Tories tout plan for women in war zones as vote nears
Published Tuesday, October 5, 2010 7:23PM EDT
OTTAWA - The Harper government touted a sweeping new plan Tuesday to protect women in global war zones -- one week before the crucial election that decides Canada's bid for a UN Security Council seat.
Foreign Affairs Minister Lawrence Cannon has announced Canada's action plan in support of a Security Council resolution designed to bolster the fortunes of women and children in armed conflict zones.
Adopted 10 years ago, Resolution 1325 was the first Security Council document to address women's rights in conflict, emphasizing their role in post-war reconstruction efforts. Canada's announcement Tuesday places it among 20 countries that have come up with national action plans in support.
Government officials played down the timing of the announcement, which comes exactly one week before the 192 member countries of the United Nations chose between Canada, Germany and Portugal for two temporary seats on the powerful Security Council.
"Everything we do on the international front in advancing the values Canadians share is a concrete commitment to our foreign affairs' priorities," said a senior government official.
While she welcomed the plan, the decision will have little effect on the next week's vote for the two-year Security Council seats, said a senior official for the United Nations Development Fund for Women (UNIFEM).
"Canada's position on women, peace and security is already very clear. Plan or no, that won't make a difference to that particular discussion next week," Anne-Marie Goetz, UNIFEM's chief adviser for governance, peace and security told The Canadian Press Tuesday from New York.
"The fact that it hasn't had a national action plan up until now has actually been a matter of some concern amongst women peace activists, who see Canada as a leader in this regard. So, therefore, it is significant that Canada has finally produced a national action plan. Around the world, women peace activists will be very pleased about this."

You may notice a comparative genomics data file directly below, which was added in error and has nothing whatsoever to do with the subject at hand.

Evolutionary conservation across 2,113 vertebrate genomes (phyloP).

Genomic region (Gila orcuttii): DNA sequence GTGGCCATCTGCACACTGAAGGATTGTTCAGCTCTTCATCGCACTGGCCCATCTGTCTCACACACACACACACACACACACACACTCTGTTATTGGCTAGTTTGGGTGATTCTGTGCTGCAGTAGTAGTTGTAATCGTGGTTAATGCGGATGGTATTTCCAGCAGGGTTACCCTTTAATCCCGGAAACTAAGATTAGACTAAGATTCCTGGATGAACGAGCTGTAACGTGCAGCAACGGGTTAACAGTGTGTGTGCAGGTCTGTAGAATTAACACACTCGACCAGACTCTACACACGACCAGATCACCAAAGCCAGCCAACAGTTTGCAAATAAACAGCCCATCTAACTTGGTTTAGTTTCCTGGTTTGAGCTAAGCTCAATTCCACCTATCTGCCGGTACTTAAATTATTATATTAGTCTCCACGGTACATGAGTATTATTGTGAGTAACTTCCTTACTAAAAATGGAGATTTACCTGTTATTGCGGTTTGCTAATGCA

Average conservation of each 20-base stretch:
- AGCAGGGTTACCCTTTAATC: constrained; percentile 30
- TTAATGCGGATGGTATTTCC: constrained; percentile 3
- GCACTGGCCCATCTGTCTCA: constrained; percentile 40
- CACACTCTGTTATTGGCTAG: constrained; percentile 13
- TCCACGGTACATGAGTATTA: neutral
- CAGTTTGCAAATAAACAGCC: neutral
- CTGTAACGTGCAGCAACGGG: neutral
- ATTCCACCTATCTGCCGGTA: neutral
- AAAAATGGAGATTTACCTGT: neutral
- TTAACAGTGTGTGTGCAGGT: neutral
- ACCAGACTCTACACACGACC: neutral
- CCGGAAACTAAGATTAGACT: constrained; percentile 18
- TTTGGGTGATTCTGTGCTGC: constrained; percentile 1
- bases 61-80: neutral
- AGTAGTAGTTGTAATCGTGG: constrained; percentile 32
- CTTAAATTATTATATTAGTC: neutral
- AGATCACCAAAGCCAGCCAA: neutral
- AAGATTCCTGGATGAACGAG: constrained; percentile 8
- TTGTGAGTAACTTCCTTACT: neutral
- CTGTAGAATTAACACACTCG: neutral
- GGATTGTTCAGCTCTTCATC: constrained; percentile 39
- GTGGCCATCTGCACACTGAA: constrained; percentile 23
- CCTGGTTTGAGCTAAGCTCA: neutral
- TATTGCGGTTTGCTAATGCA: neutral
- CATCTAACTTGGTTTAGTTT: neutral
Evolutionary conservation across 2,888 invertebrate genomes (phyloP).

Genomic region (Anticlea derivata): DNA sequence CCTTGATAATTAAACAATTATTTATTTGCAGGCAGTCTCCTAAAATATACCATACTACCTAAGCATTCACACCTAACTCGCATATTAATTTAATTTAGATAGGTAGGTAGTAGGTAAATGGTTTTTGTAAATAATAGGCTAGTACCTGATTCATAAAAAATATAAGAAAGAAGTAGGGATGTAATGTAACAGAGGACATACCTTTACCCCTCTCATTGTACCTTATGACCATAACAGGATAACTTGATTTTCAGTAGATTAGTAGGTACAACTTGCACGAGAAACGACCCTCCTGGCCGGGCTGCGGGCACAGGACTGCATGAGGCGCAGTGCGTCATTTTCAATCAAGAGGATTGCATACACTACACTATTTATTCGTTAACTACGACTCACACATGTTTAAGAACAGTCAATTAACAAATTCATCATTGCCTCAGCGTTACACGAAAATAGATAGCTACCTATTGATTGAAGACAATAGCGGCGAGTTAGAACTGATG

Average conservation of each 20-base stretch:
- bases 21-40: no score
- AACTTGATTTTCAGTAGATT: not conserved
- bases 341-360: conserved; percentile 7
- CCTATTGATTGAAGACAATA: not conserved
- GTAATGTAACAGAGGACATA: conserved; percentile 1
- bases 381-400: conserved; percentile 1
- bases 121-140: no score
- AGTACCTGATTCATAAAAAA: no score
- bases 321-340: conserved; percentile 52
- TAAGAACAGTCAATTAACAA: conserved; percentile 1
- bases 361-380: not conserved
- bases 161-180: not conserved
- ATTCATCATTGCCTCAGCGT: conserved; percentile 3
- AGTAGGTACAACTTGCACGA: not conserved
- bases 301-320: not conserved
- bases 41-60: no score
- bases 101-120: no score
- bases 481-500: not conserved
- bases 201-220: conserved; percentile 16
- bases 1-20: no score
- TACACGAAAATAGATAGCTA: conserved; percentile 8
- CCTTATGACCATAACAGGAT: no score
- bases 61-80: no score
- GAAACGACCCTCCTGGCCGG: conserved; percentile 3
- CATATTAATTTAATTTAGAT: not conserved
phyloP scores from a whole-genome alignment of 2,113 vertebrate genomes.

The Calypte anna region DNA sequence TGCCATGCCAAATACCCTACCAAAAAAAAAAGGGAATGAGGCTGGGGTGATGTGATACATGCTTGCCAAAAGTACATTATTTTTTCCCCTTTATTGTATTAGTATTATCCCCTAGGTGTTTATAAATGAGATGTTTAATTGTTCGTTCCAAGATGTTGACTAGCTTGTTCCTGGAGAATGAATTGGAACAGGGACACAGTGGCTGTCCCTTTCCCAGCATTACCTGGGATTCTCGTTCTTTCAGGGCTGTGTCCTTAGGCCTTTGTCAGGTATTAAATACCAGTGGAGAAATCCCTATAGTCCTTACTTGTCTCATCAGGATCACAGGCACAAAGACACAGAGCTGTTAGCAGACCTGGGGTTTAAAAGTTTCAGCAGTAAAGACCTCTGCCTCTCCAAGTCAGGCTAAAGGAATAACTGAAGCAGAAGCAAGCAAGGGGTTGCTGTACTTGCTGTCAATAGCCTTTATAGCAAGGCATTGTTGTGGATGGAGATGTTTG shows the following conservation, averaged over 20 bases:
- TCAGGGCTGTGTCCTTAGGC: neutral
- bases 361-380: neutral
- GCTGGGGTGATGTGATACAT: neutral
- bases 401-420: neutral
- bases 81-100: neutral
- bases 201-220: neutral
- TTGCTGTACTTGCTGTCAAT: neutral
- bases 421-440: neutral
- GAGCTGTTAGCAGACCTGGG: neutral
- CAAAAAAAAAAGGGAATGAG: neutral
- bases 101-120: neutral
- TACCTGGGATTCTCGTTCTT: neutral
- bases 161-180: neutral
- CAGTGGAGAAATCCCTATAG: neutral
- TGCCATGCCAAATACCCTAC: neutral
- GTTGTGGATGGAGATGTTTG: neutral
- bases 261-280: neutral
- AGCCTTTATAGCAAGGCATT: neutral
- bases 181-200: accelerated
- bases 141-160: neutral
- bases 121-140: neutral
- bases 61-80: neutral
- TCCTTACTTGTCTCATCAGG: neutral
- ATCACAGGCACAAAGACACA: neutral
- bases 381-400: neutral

The new plan contains several new initiatives, outlined in a statement:
- the Defence Department will craft its own strategic response to 1325 to better train deployed personnel to deal with issues related to women, peace and security.
- Creating a list of Canadian specialists with expertise in crafting peace deals.
- Ensuring that non-governmental agencies have codes of conducts in dealing with sexual exploitation and abuse during humanitarian crises.
"Our action plan will guide the way Canada develops policy, how we select, train and deploy Canadian personnel, and how we ensure they have the right knowledge and guidance for implementing Canadian policies effectively in the field," Cannon said in a statement.
"It will steer Canada's interventions abroad so they encourage the participation of women and girls, promote their rights and advance their equal access to humanitarian and development assistance."
Goetz said that if Canada is successful in winning one of the two seats in next week's vote, it will be expected to push women's rights "at every possible occasion" as well as backing its words with significant new spending.
"I would hope there's a strong financial element there as well as the training element, as well as using diplomatic leverage."
Cannon summarized some of Canada's contributions to the well-being of women and children in conflict during a Sept. 25 meeting on Resolution 1325 at the UN General Assembly.
He told the assembly that Canada has funded UN police training in Sudan's Darfur region to help investigate sexual violence and gender-based violence. He said 200 officers had been trained and other 50 would follow.
Canada also recently pledged $13.5 million to strengthen local organizations in the Congo, Rwanda and Burundi "that are mandated to eliminate violence against girls and young women."
In a speech one year ago this week, UN Secretary General Ban ki-Moon urged all UN countries "to take action" before the 10th anniversary of Resolution 1325. Four countries answered Ban's call to produce an action plan before Canada's announcement on Tuesday.
"A growing body of evidence suggests that bringing women to the peace table improves the quality of agreements reached," Ban said at the time.
Canada has chaired a working group of "friends" of 1325 that has provided input into an upcoming report by Ban on women's participation in peace building, Cannon told the assembly.
In his recent speech, Cannon signalled that Canada is keen to take up the issue when the Security Council considers it next week.
"We will showcase the types of actions required -- and the issues most in need of urgent attention -- in order to further implement Resolution 1325. In so doing, we will prepare ourselves for the Security Council's consideration of this matter in October."